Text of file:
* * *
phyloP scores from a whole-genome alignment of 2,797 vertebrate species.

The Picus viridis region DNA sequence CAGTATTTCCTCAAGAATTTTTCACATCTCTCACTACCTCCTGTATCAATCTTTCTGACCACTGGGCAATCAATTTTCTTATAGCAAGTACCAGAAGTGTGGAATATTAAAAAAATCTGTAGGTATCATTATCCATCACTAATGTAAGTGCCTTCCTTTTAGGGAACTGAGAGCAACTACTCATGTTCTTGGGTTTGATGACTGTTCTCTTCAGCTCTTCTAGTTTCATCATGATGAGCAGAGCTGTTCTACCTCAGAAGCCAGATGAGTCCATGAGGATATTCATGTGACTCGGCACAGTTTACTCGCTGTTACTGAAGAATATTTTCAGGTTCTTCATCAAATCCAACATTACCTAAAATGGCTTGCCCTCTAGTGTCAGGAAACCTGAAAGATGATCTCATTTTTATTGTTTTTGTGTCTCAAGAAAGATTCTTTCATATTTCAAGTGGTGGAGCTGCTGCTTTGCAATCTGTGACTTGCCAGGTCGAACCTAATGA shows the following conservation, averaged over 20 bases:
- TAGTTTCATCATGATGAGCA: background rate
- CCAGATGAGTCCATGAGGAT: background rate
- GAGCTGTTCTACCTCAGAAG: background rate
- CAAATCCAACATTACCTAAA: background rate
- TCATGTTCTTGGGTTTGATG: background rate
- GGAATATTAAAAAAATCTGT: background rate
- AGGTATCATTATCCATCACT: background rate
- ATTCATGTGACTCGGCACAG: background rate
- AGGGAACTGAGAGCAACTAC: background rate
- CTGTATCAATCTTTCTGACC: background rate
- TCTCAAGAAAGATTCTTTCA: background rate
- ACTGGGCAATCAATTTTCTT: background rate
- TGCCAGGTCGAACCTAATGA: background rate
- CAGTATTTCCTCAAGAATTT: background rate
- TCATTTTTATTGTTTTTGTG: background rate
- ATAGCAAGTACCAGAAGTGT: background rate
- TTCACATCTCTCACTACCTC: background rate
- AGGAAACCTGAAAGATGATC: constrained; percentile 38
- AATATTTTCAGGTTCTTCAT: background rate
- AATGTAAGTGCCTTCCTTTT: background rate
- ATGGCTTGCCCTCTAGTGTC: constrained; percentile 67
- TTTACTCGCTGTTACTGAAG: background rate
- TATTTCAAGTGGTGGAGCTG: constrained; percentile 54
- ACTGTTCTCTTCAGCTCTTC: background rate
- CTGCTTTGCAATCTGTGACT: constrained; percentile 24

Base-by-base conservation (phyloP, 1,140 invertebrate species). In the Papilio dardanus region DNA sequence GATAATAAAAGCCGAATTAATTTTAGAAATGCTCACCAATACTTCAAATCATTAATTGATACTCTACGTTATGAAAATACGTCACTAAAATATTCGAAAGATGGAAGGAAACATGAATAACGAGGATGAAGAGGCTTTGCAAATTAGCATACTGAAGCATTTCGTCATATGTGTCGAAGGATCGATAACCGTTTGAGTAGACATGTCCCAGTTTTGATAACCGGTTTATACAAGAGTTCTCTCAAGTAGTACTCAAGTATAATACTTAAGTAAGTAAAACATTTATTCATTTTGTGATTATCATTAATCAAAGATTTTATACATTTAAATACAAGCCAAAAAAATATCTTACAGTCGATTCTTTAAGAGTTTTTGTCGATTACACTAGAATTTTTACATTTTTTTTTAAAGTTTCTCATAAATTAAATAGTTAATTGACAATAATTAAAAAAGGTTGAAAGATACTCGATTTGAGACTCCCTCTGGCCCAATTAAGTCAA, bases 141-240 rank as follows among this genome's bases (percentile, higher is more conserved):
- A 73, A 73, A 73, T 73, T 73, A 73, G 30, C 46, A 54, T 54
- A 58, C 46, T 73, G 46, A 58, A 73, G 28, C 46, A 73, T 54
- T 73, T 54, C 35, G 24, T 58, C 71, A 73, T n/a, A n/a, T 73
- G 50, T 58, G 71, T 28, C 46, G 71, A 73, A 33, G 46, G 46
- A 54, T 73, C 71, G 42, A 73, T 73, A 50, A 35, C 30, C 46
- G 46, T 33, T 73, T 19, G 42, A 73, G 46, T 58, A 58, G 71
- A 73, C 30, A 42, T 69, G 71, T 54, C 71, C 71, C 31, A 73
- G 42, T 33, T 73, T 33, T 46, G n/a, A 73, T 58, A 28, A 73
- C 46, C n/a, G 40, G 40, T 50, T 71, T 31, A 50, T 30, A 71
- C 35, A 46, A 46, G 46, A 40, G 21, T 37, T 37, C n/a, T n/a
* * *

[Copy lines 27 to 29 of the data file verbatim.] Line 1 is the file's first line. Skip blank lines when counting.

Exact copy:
- CTGCTTTGCAATCTGTGACT: constrained; percentile 24

Base-by-base conservation (phyloP, 1,140 invertebrate species). In the Papilio dardanus region DNA sequence GATAATAAAAGCCGAATTAATTTTAGAAATGCTCACCAATACTTCAAATCATTAATTGATACTCTACGTTATGAAAATACGTCACTAAAATATTCGAAAGATGGAAGGAAACATGAATAACGAGGATGAAGAGGCTTTGCAAATTAGCATACTGAAGCATTTCGTCATATGTGTCGAAGGATCGATAACCGTTTGAGTAGACATGTCCCAGTTTTGATAACCGGTTTATACAAGAGTTCTCTCAAGTAGTACTCAAGTATAATACTTAAGTAAGTAAAACATTTATTCATTTTGTGATTATCATTAATCAAAGATTTTATACATTTAAATACAAGCCAAAAAAATATCTTACAGTCGATTCTTTAAGAGTTTTTGTCGATTACACTAGAATTTTTACATTTTTTTTTAAAGTTTCTCATAAATTAAATAGTTAATTGACAATAATTAAAAAAGGTTGAAAGATACTCGATTTGAGACTCCCTCTGGCCCAATTAAGTCAA, bases 141-240 rank as follows among this genome's bases (percentile, higher is more conserved):
- A 73, A 73, A 73, T 73, T 73, A 73, G 30, C 46, A 54, T 54